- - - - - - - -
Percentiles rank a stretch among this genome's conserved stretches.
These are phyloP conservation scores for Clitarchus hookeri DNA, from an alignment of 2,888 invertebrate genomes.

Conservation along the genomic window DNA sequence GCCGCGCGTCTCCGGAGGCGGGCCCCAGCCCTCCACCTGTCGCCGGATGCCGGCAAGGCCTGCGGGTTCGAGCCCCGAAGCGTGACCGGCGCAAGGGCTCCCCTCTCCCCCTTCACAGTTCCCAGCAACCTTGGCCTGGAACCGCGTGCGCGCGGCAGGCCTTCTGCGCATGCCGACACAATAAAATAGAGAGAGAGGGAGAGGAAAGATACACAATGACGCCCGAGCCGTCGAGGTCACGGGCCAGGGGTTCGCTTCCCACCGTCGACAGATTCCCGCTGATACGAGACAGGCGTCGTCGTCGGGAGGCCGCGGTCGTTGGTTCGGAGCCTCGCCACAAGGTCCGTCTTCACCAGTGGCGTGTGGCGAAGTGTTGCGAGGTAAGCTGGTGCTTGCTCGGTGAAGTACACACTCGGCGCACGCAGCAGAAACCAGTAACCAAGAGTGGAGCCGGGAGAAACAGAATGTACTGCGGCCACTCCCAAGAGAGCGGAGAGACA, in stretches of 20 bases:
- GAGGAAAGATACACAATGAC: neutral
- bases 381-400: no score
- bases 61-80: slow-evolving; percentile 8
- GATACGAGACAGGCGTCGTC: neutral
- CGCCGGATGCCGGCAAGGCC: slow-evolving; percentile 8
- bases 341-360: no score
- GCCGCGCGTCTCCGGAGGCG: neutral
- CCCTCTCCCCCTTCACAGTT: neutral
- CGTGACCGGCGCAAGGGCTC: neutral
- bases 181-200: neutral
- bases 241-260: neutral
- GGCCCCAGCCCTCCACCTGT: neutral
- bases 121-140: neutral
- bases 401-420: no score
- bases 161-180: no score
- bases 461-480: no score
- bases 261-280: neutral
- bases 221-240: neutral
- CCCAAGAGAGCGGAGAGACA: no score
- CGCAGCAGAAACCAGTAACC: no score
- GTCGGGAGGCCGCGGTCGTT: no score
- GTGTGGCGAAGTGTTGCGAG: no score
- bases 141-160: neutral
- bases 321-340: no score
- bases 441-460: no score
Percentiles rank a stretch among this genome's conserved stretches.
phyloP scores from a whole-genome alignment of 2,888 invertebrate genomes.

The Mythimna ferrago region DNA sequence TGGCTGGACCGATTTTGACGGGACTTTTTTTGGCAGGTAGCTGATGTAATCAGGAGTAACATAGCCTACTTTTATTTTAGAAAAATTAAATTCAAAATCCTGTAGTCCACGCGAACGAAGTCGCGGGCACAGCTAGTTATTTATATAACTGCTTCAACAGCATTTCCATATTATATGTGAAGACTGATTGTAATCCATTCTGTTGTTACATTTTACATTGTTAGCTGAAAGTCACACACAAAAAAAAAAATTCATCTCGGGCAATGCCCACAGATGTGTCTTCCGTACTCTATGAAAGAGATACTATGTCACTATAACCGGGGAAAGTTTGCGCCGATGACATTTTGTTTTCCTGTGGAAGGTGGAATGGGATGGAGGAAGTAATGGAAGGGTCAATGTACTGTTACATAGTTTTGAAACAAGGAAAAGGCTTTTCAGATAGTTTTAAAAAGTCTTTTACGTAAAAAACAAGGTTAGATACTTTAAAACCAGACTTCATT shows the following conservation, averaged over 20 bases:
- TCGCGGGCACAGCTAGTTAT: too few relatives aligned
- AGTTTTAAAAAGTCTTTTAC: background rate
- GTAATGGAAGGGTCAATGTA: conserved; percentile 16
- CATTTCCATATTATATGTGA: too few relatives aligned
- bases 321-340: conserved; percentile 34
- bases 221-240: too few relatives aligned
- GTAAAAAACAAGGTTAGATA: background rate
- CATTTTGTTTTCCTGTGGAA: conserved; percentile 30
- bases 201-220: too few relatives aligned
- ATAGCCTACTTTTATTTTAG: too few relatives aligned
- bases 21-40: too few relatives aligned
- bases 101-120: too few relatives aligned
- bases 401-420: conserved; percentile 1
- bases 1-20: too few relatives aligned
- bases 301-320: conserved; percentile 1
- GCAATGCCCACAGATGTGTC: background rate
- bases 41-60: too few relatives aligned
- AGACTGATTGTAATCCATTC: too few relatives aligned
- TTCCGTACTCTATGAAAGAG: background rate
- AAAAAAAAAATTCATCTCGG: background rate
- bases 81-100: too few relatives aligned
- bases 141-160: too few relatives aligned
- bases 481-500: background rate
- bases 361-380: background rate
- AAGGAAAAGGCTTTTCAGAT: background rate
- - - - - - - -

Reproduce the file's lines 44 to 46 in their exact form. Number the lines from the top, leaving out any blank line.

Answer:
- bases 401-420: conserved; percentile 1
- bases 1-20: too few relatives aligned
- bases 301-320: conserved; percentile 1